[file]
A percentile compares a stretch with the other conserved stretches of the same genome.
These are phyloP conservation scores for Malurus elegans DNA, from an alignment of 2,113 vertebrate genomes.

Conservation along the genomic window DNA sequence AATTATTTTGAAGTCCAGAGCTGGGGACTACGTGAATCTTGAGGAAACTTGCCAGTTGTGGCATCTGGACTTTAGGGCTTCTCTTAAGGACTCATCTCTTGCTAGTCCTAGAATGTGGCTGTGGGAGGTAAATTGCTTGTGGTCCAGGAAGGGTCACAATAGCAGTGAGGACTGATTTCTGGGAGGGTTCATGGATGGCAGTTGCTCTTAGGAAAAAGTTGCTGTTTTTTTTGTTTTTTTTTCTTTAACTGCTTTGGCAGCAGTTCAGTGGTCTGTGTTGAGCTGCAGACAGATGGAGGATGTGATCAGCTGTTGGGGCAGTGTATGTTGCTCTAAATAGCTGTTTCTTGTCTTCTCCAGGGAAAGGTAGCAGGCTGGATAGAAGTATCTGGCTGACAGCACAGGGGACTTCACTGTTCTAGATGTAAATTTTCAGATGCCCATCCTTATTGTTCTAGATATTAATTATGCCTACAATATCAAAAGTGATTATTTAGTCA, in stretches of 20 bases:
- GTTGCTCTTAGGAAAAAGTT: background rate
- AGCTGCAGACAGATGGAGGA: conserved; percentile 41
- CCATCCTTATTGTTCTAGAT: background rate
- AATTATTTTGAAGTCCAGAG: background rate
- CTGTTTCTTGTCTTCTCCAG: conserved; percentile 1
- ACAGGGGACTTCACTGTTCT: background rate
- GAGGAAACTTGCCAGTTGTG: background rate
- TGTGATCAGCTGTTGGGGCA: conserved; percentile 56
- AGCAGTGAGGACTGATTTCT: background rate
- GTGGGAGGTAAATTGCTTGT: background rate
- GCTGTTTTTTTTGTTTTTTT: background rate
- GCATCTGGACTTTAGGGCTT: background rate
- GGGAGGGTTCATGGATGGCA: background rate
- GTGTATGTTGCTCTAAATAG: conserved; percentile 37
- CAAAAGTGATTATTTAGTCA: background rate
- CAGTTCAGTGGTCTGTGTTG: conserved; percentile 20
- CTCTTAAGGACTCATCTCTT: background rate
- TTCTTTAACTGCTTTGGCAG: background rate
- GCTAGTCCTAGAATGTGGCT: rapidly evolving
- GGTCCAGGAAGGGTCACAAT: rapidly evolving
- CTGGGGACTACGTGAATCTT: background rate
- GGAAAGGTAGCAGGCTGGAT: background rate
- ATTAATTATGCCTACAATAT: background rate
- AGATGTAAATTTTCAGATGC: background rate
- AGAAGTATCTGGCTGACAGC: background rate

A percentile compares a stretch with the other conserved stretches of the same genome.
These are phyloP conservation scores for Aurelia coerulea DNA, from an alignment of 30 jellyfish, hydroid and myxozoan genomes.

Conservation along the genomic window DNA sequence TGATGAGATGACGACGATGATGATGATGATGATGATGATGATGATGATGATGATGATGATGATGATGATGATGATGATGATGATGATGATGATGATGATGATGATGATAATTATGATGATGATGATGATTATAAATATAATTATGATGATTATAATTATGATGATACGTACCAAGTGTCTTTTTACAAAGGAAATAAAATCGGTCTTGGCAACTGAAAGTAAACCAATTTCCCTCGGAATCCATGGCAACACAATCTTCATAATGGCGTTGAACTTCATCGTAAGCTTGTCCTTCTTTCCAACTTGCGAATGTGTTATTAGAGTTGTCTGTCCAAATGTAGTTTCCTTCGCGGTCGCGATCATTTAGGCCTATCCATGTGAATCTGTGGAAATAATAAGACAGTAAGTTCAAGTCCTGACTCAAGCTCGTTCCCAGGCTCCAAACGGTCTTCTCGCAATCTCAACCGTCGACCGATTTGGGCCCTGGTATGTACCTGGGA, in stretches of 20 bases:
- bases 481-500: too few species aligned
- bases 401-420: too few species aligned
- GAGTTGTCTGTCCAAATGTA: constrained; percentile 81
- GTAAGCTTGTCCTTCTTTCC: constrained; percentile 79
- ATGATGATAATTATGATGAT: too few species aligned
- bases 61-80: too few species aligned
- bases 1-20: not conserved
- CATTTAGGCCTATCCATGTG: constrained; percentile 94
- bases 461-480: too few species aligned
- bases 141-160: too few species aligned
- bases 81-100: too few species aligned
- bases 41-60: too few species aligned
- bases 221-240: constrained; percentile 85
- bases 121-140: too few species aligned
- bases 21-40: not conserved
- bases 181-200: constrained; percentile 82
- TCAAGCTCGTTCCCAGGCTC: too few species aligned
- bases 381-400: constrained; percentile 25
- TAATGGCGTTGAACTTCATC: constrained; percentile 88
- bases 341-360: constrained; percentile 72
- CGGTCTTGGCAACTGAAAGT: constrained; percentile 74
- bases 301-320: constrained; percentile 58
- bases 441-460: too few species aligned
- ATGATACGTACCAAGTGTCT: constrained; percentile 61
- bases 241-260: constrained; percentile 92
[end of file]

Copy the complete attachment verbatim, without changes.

A percentile compares a stretch with the other conserved stretches of the same genome.
These are phyloP conservation scores for Malurus elegans DNA, from an alignment of 2,113 vertebrate genomes.

Conservation along the genomic window DNA sequence AATTATTTTGAAGTCCAGAGCTGGGGACTACGTGAATCTTGAGGAAACTTGCCAGTTGTGGCATCTGGACTTTAGGGCTTCTCTTAAGGACTCATCTCTTGCTAGTCCTAGAATGTGGCTGTGGGAGGTAAATTGCTTGTGGTCCAGGAAGGGTCACAATAGCAGTGAGGACTGATTTCTGGGAGGGTTCATGGATGGCAGTTGCTCTTAGGAAAAAGTTGCTGTTTTTTTTGTTTTTTTTTCTTTAACTGCTTTGGCAGCAGTTCAGTGGTCTGTGTTGAGCTGCAGACAGATGGAGGATGTGATCAGCTGTTGGGGCAGTGTATGTTGCTCTAAATAGCTGTTTCTTGTCTTCTCCAGGGAAAGGTAGCAGGCTGGATAGAAGTATCTGGCTGACAGCACAGGGGACTTCACTGTTCTAGATGTAAATTTTCAGATGCCCATCCTTATTGTTCTAGATATTAATTATGCCTACAATATCAAAAGTGATTATTTAGTCA, in stretches of 20 bases:
- GTTGCTCTTAGGAAAAAGTT: background rate
- AGCTGCAGACAGATGGAGGA: conserved; percentile 41
- CCATCCTTATTGTTCTAGAT: background rate
- AATTATTTTGAAGTCCAGAG: background rate
- CTGTTTCTTGTCTTCTCCAG: conserved; percentile 1
- ACAGGGGACTTCACTGTTCT: background rate
- GAGGAAACTTGCCAGTTGTG: background rate
- TGTGATCAGCTGTTGGGGCA: conserved; percentile 56
- AGCAGTGAGGACTGATTTCT: background rate
- GTGGGAGGTAAATTGCTTGT: background rate
- GCTGTTTTTTTTGTTTTTTT: background rate
- GCATCTGGACTTTAGGGCTT: background rate
- GGGAGGGTTCATGGATGGCA: background rate
- GTGTATGTTGCTCTAAATAG: conserved; percentile 37
- CAAAAGTGATTATTTAGTCA: background rate
- CAGTTCAGTGGTCTGTGTTG: conserved; percentile 20
- CTCTTAAGGACTCATCTCTT: background rate
- TTCTTTAACTGCTTTGGCAG: background rate
- GCTAGTCCTAGAATGTGGCT: rapidly evolving
- GGTCCAGGAAGGGTCACAAT: rapidly evolving
- CTGGGGACTACGTGAATCTT: background rate
- GGAAAGGTAGCAGGCTGGAT: background rate
- ATTAATTATGCCTACAATAT: background rate
- AGATGTAAATTTTCAGATGC: background rate
- AGAAGTATCTGGCTGACAGC: background rate

A percentile compares a stretch with the other conserved stretches of the same genome.
These are phyloP conservation scores for Aurelia coerulea DNA, from an alignment of 30 jellyfish, hydroid and myxozoan genomes.

Conservation along the genomic window DNA sequence TGATGAGATGACGACGATGATGATGATGATGATGATGATGATGATGATGATGATGATGATGATGATGATGATGATGATGATGATGATGATGATGATGATGATGATGATAATTATGATGATGATGATGATTATAAATATAATTATGATGATTATAATTATGATGATACGTACCAAGTGTCTTTTTACAAAGGAAATAAAATCGGTCTTGGCAACTGAAAGTAAACCAATTTCCCTCGGAATCCATGGCAACACAATCTTCATAATGGCGTTGAACTTCATCGTAAGCTTGTCCTTCTTTCCAACTTGCGAATGTGTTATTAGAGTTGTCTGTCCAAATGTAGTTTCCTTCGCGGTCGCGATCATTTAGGCCTATCCATGTGAATCTGTGGAAATAATAAGACAGTAAGTTCAAGTCCTGACTCAAGCTCGTTCCCAGGCTCCAAACGGTCTTCTCGCAATCTCAACCGTCGACCGATTTGGGCCCTGGTATGTACCTGGGA, in stretches of 20 bases:
- bases 481-500: too few species aligned
- bases 401-420: too few species aligned
- GAGTTGTCTGTCCAAATGTA: constrained; percentile 81
- GTAAGCTTGTCCTTCTTTCC: constrained; percentile 79
- ATGATGATAATTATGATGAT: too few species aligned
- bases 61-80: too few species aligned
- bases 1-20: not conserved
- CATTTAGGCCTATCCATGTG: constrained; percentile 94
- bases 461-480: too few species aligned
- bases 141-160: too few species aligned
- bases 81-100: too few species aligned
- bases 41-60: too few species aligned
- bases 221-240: constrained; percentile 85
- bases 121-140: too few species aligned
- bases 21-40: not conserved
- bases 181-200: constrained; percentile 82
- TCAAGCTCGTTCCCAGGCTC: too few species aligned
- bases 381-400: constrained; percentile 25
- TAATGGCGTTGAACTTCATC: constrained; percentile 88
- bases 341-360: constrained; percentile 72
- CGGTCTTGGCAACTGAAAGT: constrained; percentile 74
- bases 301-320: constrained; percentile 58
- bases 441-460: too few species aligned
- ATGATACGTACCAAGTGTCT: constrained; percentile 61
- bases 241-260: constrained; percentile 92